Texas Stages Review for CHIP | Adweek
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Texas Stages Review for CHIP

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Agency Sought for New Children's Health Insurance Program
DALLAS--The state of Texas is holding its first review for the account of a new program designed to provide children from low-income families with health insurance.
The Children's Health Insurance Program (CHIP) account includes media buying and planning, and is valued at $2 million.
Letters of intent to participate in the review were due last Friday. Finalists will be selected Sept. 17, and the contract will be awarded Oct. 18.
Respondents have been asked to provide two case histories of integrated advertising campaigns and at least one example of work demonstrating "experience with culturally competent, multimedia, statewide campaigns."
Finalists will submit creative proposals, which will be field-tested on six focus groups contracted by CHIP.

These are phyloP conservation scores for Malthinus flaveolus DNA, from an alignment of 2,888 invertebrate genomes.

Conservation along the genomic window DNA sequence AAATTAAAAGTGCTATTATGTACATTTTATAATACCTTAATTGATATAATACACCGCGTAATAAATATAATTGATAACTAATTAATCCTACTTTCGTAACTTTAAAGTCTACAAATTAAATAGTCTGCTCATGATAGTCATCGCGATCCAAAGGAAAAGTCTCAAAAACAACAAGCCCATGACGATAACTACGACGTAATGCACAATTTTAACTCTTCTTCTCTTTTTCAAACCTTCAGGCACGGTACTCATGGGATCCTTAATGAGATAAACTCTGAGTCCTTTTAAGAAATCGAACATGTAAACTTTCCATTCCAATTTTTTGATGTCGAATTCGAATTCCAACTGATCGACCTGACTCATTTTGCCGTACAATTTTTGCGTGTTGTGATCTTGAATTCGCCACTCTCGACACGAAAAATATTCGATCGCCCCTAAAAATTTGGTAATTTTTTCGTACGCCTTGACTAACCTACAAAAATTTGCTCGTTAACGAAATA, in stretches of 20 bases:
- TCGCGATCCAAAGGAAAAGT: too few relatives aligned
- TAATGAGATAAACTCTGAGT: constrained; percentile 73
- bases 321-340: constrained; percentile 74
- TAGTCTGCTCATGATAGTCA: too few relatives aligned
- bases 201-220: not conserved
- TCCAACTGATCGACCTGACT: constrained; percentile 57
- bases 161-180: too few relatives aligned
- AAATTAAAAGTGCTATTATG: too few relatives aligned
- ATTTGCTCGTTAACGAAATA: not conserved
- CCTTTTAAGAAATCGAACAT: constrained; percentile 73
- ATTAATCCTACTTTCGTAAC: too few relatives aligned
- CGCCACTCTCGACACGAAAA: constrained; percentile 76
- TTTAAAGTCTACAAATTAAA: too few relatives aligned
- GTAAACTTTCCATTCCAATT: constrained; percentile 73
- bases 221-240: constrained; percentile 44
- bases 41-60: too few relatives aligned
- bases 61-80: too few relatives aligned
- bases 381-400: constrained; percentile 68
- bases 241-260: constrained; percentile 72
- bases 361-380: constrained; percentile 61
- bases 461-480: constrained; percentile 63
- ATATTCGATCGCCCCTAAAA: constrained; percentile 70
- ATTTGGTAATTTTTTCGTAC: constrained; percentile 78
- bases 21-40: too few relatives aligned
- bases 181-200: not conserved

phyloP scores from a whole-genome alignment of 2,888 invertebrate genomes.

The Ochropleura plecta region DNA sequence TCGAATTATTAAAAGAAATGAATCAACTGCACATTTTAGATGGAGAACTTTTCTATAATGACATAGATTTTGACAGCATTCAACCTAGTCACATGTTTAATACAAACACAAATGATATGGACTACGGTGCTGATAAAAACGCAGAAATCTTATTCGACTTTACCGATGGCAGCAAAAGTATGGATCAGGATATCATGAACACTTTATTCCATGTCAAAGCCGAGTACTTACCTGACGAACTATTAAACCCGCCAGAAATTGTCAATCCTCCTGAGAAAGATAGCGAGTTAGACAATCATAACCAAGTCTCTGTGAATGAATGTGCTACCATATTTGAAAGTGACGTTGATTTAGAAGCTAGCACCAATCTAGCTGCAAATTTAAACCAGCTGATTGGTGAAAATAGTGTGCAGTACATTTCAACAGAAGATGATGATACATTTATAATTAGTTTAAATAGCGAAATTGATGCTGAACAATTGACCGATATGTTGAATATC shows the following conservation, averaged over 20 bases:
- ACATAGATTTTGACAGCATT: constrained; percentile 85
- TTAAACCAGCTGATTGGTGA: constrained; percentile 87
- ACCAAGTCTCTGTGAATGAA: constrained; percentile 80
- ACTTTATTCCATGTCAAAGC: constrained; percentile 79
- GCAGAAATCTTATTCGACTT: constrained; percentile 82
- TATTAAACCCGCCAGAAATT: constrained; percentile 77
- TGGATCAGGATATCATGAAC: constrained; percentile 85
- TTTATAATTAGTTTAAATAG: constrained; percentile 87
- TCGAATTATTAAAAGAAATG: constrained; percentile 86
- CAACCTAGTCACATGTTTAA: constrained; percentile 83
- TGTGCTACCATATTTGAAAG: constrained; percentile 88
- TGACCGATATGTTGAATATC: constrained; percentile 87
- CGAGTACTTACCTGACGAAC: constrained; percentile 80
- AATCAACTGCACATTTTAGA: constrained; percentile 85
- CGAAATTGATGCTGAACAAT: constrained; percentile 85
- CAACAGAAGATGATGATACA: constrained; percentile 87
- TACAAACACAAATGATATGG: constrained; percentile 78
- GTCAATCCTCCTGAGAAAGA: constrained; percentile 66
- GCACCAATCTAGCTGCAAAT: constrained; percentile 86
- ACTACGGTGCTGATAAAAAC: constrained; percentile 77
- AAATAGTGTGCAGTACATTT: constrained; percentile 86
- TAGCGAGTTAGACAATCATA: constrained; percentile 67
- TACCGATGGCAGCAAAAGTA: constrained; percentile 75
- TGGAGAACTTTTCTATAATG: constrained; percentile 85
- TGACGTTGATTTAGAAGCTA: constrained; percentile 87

CHIP, which is overseen by the Texas Health and Human Services Commission, was authorized in May by the Texas Legislature. An earlier phase of the program expanded Medicaid coverage to teenagers, 15-18.
"Phase Two is garnering the most attention and is a much larger segment," said Health and Human Services representative Charles Stuart. "We anticipate ultimately enrolling 400,000 uninsured children in this non-Medicaid, new health insurance program."
As the program gears up, simultaneous requests for proposals are out for administrative services and an HMO provider. Additional questionnaires are due out for dental services administration, quality monitoring and community-based outreach services.
A strong advertising effort is needed to quickly get CHIP on its feet, particularly with Texas facing a federal investigation concerning whether the state improperly excluded people from Medicaid or the new insurance program.
Although funds for CHIP became available in 1997, Texas has lagged behind other states in implementing the program.
In other state business, the Texas Lottery Commission has also issued a new request for proposal, seeking an agency to produce two 60-second radio programs per week featuring lottery news. The programs will be broadcast in both English and Spanish.
The budget for the program was not disclosed in the request for proposal. Lottery commission officials did not respond to Adweek by press time last week.